“I’ve started the bath,” I called out to Tracey earlier this week as I took the potatoes off the stove.
There was a grumbled response from the next room.
I like to let my wife know when I do something to help around here, otherwise she might miss it. Today I was being exceptionally helpful because she wanted to have a lie down – she’d been up late the last couple of nights putting things together for her relaunching of her photography business. Now her tummy is looking good again, she’s itching to get back into it.
“So I’ll bath the kids after dinner,” I continued as I rummaged through the drawers for the masher. “I’m just about to plate up.”
Phrases like ‘plate up’ trip off my tongue these days in place of say ‘dish up’, because I’m very hip. She hasn’t said as much, but I’m pretty sure Tracey loves this about me.
Actually, I was about to add this to my running commentary when her sweet voice drifted out of our bedroom.
“Would you shut up and let me sleep,” she squawked gratefully. Bless.
Just as I was running the numbers on whether I should mention I also put a load of washing on when I started running the bath, a little person appeared, stealth like, at my side.
“Dad, I’m hungry,” said Miss6.
“Dinner will be ready soon,” I assured her. “I’m plating up in a minute.”
You got to start saying it. You feel so Jamie, so Preston, so Nigella.
“But I’m hungry.”
“It won’t be long.”
“But I’m hungry.”
“Can you see me mashing the potatoes here?”
“But I’m hungry now.”
The phone saved her.
“Your daughter is a bit upset,” said a woman’s voice.
“She is,” I confirmed into the phone, at first thinking she meant Miss6 before remembering this wasn’t 1984 so she couldn’t possibly know that. But really, she was going to have to be a little more specific – I’ve got five princesses in the house.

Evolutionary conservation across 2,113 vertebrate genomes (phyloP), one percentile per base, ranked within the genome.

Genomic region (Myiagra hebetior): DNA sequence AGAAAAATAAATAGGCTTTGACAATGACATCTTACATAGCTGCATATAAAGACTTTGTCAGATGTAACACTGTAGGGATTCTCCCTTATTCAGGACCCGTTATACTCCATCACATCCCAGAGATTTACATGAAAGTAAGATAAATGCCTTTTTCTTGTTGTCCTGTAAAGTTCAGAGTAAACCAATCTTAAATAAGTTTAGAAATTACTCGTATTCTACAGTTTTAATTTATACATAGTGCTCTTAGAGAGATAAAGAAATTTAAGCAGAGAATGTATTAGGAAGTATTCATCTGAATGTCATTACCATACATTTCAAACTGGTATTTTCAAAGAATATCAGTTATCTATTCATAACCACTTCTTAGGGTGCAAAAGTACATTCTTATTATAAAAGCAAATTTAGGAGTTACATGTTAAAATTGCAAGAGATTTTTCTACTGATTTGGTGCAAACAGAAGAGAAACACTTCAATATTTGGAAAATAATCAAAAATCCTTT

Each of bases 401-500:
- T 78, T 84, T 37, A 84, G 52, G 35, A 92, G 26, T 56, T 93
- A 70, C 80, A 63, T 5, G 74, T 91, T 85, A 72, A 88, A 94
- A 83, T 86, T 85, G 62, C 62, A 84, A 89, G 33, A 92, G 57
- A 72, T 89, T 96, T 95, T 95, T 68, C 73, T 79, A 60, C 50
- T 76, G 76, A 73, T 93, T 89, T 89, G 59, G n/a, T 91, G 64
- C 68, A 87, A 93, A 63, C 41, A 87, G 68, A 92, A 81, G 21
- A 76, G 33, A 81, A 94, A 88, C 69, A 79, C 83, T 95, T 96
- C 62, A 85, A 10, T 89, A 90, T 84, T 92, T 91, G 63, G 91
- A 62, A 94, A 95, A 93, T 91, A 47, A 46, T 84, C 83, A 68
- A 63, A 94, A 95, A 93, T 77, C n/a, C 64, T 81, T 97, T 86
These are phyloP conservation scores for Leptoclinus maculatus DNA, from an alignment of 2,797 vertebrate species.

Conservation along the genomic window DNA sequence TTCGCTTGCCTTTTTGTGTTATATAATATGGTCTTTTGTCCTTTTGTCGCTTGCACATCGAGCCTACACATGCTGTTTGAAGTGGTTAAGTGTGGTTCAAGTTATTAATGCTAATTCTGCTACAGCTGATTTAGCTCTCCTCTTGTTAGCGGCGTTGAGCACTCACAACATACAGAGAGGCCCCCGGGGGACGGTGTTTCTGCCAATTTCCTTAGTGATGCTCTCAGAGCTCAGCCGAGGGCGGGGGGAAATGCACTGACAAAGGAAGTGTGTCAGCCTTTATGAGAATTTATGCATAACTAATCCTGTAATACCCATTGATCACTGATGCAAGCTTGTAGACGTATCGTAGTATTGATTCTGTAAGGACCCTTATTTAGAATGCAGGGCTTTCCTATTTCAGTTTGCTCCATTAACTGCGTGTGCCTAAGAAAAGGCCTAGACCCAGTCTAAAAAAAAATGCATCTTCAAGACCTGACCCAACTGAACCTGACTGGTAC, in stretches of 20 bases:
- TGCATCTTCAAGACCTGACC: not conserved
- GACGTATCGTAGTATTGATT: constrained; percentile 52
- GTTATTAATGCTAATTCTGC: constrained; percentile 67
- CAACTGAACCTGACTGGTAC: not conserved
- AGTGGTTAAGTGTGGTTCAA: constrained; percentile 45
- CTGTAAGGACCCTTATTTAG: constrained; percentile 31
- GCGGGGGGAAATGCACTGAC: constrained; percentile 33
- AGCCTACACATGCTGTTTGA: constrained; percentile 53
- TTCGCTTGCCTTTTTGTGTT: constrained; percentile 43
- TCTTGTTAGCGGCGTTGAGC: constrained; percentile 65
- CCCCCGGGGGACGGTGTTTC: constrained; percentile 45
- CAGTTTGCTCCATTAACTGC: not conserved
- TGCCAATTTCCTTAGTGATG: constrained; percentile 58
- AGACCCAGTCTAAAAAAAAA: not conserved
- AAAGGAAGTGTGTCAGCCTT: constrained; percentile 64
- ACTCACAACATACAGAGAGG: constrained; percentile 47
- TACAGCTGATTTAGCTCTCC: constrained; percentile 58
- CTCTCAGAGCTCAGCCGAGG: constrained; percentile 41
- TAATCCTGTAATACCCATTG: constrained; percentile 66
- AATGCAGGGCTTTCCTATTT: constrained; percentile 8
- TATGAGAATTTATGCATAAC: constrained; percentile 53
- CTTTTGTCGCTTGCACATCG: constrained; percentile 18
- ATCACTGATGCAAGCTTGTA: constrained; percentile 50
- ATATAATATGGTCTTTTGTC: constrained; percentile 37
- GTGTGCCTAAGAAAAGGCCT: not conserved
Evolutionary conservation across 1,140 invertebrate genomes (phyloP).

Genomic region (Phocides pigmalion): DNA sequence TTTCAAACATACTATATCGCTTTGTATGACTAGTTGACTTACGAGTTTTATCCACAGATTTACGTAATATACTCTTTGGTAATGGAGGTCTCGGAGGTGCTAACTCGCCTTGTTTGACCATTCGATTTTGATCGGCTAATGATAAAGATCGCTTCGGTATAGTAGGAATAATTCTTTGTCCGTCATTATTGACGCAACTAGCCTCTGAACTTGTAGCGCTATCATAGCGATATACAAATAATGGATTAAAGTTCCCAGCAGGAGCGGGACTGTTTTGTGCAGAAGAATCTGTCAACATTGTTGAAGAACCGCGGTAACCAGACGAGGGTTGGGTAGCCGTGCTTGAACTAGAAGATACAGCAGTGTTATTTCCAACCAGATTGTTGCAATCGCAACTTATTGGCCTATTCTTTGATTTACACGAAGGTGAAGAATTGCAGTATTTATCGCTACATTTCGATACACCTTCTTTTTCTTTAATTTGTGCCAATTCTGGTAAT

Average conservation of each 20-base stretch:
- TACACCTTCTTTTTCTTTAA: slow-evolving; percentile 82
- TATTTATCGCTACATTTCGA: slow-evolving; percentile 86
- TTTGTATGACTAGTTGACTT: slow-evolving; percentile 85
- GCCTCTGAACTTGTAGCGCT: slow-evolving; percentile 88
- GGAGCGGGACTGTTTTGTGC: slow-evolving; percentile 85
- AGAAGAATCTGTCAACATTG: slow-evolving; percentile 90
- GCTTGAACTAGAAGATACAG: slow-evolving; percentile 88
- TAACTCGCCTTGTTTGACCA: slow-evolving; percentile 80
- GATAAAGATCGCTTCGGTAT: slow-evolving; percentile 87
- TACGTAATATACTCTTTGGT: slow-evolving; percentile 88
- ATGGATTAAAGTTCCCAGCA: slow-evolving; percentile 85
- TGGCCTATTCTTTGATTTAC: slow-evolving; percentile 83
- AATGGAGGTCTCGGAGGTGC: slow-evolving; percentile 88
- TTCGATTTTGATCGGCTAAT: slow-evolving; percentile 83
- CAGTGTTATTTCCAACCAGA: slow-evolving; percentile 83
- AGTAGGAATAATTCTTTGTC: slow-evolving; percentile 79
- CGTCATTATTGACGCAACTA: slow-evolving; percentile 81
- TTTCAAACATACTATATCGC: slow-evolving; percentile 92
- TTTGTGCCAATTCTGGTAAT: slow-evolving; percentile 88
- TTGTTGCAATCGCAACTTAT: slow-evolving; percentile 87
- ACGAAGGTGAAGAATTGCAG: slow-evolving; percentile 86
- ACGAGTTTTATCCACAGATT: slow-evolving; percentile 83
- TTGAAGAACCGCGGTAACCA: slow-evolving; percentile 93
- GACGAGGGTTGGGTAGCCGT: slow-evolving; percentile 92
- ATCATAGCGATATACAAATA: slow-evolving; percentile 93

“She’s here at school,” the woman continued, “and she thinks you’ve forgotten about her.”
Oh, that daughter. Shit!
“Shit!” I said, turning off the stove and lunging for my keys. “Be right there.”
Miss9 had stayed after school for drama which finished, I looked at my watch, forty five minutes earlier. Shit!
“Daddy, where were you?” Miss9 wanted to know after I’d gushed an apology at her teacher and we were driving home.
“I’m sorry, honey,” I said. Her facial expression demanded I come up with something better than a stupid apology. “Mum’s asleep,” I added, trying to shift blame, “so I’m doing everything at home at the moment. I was a bit overwhelmed.”
“But you forgot me,” she said.
Ahhh, guilt, my old friend.
Interestingly, Tracey and I always referred to Miss9 as The Forgotten Child when she was younger. She basically self-raised.
“I didn’t forget you,” I lied. “I forgot the time. I was busy getting everything done. If I wasn’t there,” I added, “you’d have no dinner tonight. Seriously, the whole place would have fallen apart.”
Which I was able to prove to her the moment we arrived home…
…because without me the potato had gone cold and, of yeah, the bath had flooded the bathroom. I don’t care what the poetry is on this, cascading water is not always calming.
Of course, no one in the house had noticed.
“OMG!” squeaked Miss9 when we walked in the house. “Dad, what have you-”
“Shhh!” I hissed at her. “Go in there and watch tv with the others. Say nothing. You hear me? Say nothing.”
“But I’m hungry. When’s dinner?”
“Yeah, Dad,” said Miss6, appearing ninja-like next to me again. “When’s dinnERWATERWATERWATER!”
“Shhh,” I hissed again, suddenly very concerned about interrupting my wife’s nap, and trying to convey, ironically through the use of a watery sound much like the ocean or steam from an iron, how she deserved a chance to catch up and we should respect her enough to let her. “Shhhh.”
“WATER! WHY IS THERE WATER EVERYWHERE?!”
And it didn’t become any quieter when the other three arrived for a gander.
Which is why I have to let Tracey know when I’m helping out around here, because my shits of children make no secret of telling her when I’m stuffing things up.
Raising a family on little more than laughs